Letting Go of What You Can’t Take Anyway (Rev 18:10-17)
WONDERFUL THING IN THIS PASSAGE – There’s a story about a dying rich man who had all his wealth turned into gold bars and stuffed in a backpack in his coffin. He arrived at the pearly gates with his pack clutched tightly to his chest. At the angel’s request, he unzipped his burden and proudly displayed its contents. “Well, come on in,” the angel sighed, “but what are you going to do with pavement?”
After Noah’s flood, the amassing of wealth and power for their own sakes began again with a man named Nimrod. Noah’s cursed great-grandson became “powerful in the land” and established a city and a kingdom named “Babylon.” As the people’s numbers and riches had increased, so had their imagined independence from God. They said, “Come, let us build for ourselves a city, and a tower whose top will reach into heaven” (Gen 10:8-10; 11:4 NAS). It didn’t work out so well. It never does.
Ever since then, Babylon has been the symbol of humanity’s lust for pleasure and enrichment and its rejection of God’s authority. In Revelation 18, John lists some of Babylon’s coveted wealth, and it sounds very much like the things we scheme and labor our entire lives to acquire and to retain:
“Gold, silver, jewels, and pearls; fine linen … silk … ivory; objects of expensive wood, brass, iron, and marble; cinnamon, spice, incense … wine, olive oil, fine flour, and grain; cattle and sheep; horses and carriages” (Rev 18:12-13).
John had already warned believers of the futility of seeking such things: “Do not love the world or the things in the world … For everything in the world – the lust of the flesh, the lust of the eyes, and the pride in one’s possessions – is not from the Father, but is from the world. And the world with its lust is passing away” (1 John 2:15-17). He repeats the point in today’s chapter depicting the final destruction of that world system:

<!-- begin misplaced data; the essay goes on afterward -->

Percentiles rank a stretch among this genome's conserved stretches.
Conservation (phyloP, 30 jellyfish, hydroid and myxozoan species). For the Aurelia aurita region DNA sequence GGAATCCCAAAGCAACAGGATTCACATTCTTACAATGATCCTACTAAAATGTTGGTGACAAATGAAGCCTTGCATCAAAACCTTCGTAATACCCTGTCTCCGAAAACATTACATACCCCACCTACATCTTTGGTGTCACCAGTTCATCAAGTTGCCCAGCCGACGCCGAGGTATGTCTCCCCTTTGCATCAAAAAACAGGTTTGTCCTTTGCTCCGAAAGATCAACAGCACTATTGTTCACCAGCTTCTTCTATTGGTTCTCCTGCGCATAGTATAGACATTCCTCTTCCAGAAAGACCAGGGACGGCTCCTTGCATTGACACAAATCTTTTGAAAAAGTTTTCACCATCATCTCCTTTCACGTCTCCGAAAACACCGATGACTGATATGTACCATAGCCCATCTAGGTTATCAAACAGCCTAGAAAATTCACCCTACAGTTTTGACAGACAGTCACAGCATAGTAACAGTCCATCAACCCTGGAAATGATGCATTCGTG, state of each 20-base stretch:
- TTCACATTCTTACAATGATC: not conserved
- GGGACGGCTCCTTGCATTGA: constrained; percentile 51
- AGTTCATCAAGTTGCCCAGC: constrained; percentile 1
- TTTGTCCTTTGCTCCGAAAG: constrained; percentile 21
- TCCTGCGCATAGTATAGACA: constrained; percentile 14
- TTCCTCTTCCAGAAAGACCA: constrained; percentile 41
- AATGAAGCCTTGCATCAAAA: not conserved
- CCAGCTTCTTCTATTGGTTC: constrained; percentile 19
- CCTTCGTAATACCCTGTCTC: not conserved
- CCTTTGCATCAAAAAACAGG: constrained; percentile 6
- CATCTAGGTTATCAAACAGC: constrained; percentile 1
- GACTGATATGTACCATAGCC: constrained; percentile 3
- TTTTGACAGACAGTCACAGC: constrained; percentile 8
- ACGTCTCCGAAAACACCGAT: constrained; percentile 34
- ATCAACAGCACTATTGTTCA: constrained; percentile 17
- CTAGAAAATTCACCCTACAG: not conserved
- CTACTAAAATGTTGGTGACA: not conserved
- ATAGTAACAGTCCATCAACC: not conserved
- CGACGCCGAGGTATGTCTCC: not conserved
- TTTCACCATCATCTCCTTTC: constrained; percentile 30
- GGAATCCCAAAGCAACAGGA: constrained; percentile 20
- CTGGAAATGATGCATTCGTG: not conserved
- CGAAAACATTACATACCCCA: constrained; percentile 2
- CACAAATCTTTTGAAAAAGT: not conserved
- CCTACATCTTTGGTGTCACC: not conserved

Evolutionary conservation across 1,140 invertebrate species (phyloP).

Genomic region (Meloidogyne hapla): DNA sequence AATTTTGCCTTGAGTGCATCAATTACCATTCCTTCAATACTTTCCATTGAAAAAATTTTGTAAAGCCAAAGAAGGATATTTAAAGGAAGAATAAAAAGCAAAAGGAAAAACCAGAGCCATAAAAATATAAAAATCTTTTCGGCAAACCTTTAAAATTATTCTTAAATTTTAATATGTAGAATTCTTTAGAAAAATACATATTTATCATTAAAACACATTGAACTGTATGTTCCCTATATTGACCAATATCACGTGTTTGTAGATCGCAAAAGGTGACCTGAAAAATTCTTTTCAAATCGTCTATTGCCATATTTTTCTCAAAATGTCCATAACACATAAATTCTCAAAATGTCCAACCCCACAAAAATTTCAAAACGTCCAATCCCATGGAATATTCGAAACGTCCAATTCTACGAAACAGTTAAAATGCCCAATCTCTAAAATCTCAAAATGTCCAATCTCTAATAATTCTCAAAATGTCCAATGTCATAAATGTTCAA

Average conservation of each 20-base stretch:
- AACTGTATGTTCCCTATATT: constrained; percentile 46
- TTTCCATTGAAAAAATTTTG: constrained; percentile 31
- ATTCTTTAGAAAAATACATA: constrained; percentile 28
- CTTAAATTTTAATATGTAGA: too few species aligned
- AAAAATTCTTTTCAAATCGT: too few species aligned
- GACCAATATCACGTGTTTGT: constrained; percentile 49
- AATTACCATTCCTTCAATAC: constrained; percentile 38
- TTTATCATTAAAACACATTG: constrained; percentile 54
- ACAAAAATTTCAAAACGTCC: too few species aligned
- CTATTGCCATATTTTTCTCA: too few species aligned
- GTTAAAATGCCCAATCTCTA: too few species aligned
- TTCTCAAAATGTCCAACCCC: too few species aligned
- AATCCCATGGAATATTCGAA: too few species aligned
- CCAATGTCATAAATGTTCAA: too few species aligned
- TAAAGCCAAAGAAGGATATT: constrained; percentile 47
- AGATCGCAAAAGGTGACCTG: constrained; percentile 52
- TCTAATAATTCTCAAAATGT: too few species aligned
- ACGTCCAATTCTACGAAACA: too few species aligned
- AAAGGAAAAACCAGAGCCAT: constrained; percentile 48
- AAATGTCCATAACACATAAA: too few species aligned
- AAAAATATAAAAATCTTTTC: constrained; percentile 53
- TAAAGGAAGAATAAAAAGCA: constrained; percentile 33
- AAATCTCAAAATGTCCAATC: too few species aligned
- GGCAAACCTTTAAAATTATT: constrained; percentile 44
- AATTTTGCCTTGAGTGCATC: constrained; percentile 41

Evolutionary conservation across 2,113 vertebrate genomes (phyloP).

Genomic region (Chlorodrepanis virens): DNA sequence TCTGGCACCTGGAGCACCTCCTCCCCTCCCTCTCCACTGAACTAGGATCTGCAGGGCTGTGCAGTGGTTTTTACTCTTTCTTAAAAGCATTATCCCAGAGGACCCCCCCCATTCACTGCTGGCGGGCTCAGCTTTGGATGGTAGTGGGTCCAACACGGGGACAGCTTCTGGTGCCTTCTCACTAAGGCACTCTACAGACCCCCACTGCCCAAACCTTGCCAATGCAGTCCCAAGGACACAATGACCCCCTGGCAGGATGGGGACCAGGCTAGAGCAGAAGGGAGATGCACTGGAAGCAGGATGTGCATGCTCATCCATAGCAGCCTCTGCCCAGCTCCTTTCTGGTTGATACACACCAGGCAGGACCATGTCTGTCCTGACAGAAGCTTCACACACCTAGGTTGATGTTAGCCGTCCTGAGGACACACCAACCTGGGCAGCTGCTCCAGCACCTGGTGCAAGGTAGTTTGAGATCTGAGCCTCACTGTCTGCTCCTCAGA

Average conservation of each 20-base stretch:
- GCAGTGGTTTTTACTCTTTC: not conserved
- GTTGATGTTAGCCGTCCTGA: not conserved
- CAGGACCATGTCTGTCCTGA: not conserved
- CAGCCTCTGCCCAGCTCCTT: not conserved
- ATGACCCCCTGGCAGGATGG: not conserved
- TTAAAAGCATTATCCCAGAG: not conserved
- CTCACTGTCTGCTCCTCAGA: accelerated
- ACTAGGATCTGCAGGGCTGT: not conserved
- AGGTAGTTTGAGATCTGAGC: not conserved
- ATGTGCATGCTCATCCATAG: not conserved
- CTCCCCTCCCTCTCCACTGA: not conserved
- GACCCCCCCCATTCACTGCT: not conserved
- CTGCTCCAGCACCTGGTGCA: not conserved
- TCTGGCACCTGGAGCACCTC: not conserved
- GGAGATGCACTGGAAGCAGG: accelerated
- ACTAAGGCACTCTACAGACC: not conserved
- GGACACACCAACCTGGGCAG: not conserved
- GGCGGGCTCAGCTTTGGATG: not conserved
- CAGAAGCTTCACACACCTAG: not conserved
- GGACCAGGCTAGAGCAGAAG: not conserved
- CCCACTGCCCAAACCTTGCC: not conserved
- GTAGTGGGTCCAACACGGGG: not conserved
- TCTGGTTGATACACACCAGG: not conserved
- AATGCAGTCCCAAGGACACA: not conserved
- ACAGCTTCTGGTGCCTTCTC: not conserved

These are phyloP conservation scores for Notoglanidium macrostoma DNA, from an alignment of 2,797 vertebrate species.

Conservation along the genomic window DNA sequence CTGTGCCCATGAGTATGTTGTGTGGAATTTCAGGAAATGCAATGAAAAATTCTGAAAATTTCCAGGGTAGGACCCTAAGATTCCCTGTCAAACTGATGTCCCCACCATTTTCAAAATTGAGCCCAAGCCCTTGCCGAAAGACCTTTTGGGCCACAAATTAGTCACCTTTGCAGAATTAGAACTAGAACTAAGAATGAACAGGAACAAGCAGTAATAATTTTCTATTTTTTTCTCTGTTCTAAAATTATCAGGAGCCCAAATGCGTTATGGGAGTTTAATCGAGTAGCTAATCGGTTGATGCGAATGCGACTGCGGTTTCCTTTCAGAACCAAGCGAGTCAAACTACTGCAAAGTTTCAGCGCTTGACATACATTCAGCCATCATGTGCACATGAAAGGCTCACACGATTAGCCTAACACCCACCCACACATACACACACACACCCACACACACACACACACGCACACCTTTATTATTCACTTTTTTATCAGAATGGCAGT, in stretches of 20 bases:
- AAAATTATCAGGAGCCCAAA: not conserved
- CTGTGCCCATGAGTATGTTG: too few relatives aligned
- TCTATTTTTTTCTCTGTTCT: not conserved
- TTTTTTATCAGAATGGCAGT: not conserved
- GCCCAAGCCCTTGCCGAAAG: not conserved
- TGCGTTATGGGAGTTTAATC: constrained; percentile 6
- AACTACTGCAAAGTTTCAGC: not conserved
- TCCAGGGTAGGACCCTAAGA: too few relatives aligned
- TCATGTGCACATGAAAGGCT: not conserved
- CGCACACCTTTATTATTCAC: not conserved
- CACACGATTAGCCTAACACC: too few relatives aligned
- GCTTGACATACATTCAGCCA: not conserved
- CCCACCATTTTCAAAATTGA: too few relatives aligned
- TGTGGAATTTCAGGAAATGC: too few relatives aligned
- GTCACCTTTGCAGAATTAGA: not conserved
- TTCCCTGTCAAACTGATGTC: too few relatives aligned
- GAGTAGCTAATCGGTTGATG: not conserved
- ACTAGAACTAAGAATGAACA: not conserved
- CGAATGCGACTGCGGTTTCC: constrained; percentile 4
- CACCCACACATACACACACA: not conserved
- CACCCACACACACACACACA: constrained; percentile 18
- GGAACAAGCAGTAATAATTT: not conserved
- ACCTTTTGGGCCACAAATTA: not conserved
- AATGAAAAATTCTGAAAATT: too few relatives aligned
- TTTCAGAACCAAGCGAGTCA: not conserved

“Woe, woe, the great city, Babylon, the mighty city! For in a single hour your judgment has come … All your splendid and glamorous things are gone … in a single hour such fabulous wealth was destroyed!” (Rev 18:10-17).
WONDERFUL THING IN OUR LIVES – There are two lessons that John and our rich friend in the first story would have us learn:  You can’t take it with you; and  If you could take it with you, you’d find it useless where you’re going.
Any “thing” on earth that has true value, brings true pleasure, or leads to true satisfaction will either be in heaven in purer form – or it will be replaced in heaven by things of immeasurably higher value, greater pleasure, and deeper satisfaction. So why waste so much time and energy on the lesser, especially if it hinders us from seeking the greater.
The Holy Spirit urges us to “seek the things above, where Christ is, seated at the right hand of God. Set your minds on things above, not on earthly things. For you died, and your life is hidden with Christ in God. When Christ, who is your life, appears, then you also will appear with him in glory” (Col 3:1-4).
One of the two best ways I know of to seek the things above is to spend daily, focused time enjoying the Bible and its Author. The other is to dedicate each day to living the Bible and serving its Author.